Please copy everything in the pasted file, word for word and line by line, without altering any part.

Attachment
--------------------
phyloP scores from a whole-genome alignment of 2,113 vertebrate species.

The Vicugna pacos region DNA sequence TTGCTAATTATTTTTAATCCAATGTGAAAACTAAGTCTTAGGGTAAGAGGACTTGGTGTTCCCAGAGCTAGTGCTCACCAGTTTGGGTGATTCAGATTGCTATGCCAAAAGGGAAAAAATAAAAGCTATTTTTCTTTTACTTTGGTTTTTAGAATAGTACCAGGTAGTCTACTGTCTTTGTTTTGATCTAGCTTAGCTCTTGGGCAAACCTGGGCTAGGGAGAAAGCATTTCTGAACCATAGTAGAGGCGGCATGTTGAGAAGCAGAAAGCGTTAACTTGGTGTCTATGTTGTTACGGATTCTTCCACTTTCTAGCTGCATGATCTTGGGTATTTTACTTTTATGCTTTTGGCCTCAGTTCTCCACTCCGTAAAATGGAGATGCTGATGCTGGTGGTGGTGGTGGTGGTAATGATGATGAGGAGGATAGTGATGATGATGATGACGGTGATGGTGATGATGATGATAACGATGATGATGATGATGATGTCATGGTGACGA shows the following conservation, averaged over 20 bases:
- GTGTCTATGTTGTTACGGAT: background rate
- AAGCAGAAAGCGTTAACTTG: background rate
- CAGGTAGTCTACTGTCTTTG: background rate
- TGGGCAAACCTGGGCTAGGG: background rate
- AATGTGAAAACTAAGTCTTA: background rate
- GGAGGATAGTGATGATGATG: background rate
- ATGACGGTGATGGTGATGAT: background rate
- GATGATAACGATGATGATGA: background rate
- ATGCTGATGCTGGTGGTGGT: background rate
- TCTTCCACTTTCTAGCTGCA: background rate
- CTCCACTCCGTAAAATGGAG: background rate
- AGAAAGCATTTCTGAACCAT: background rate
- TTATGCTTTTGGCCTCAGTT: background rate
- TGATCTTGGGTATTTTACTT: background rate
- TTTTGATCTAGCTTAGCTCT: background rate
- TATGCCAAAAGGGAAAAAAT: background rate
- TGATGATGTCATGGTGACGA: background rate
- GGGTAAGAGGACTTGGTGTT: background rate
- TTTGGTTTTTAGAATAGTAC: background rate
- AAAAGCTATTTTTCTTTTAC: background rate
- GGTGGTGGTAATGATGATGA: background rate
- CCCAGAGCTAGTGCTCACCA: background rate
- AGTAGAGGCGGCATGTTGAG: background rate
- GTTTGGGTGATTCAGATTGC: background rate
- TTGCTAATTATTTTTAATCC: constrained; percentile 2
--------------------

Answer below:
phyloP scores from a whole-genome alignment of 2,113 vertebrate species.

The Vicugna pacos region DNA sequence TTGCTAATTATTTTTAATCCAATGTGAAAACTAAGTCTTAGGGTAAGAGGACTTGGTGTTCCCAGAGCTAGTGCTCACCAGTTTGGGTGATTCAGATTGCTATGCCAAAAGGGAAAAAATAAAAGCTATTTTTCTTTTACTTTGGTTTTTAGAATAGTACCAGGTAGTCTACTGTCTTTGTTTTGATCTAGCTTAGCTCTTGGGCAAACCTGGGCTAGGGAGAAAGCATTTCTGAACCATAGTAGAGGCGGCATGTTGAGAAGCAGAAAGCGTTAACTTGGTGTCTATGTTGTTACGGATTCTTCCACTTTCTAGCTGCATGATCTTGGGTATTTTACTTTTATGCTTTTGGCCTCAGTTCTCCACTCCGTAAAATGGAGATGCTGATGCTGGTGGTGGTGGTGGTGGTAATGATGATGAGGAGGATAGTGATGATGATGATGACGGTGATGGTGATGATGATGATAACGATGATGATGATGATGATGTCATGGTGACGA shows the following conservation, averaged over 20 bases:
- GTGTCTATGTTGTTACGGAT: background rate
- AAGCAGAAAGCGTTAACTTG: background rate
- CAGGTAGTCTACTGTCTTTG: background rate
- TGGGCAAACCTGGGCTAGGG: background rate
- AATGTGAAAACTAAGTCTTA: background rate
- GGAGGATAGTGATGATGATG: background rate
- ATGACGGTGATGGTGATGAT: background rate
- GATGATAACGATGATGATGA: background rate
- ATGCTGATGCTGGTGGTGGT: background rate
- TCTTCCACTTTCTAGCTGCA: background rate
- CTCCACTCCGTAAAATGGAG: background rate
- AGAAAGCATTTCTGAACCAT: background rate
- TTATGCTTTTGGCCTCAGTT: background rate
- TGATCTTGGGTATTTTACTT: background rate
- TTTTGATCTAGCTTAGCTCT: background rate
- TATGCCAAAAGGGAAAAAAT: background rate
- TGATGATGTCATGGTGACGA: background rate
- GGGTAAGAGGACTTGGTGTT: background rate
- TTTGGTTTTTAGAATAGTAC: background rate
- AAAAGCTATTTTTCTTTTAC: background rate
- GGTGGTGGTAATGATGATGA: background rate
- CCCAGAGCTAGTGCTCACCA: background rate
- AGTAGAGGCGGCATGTTGAG: background rate
- GTTTGGGTGATTCAGATTGC: background rate
- TTGCTAATTATTTTTAATCC: constrained; percentile 2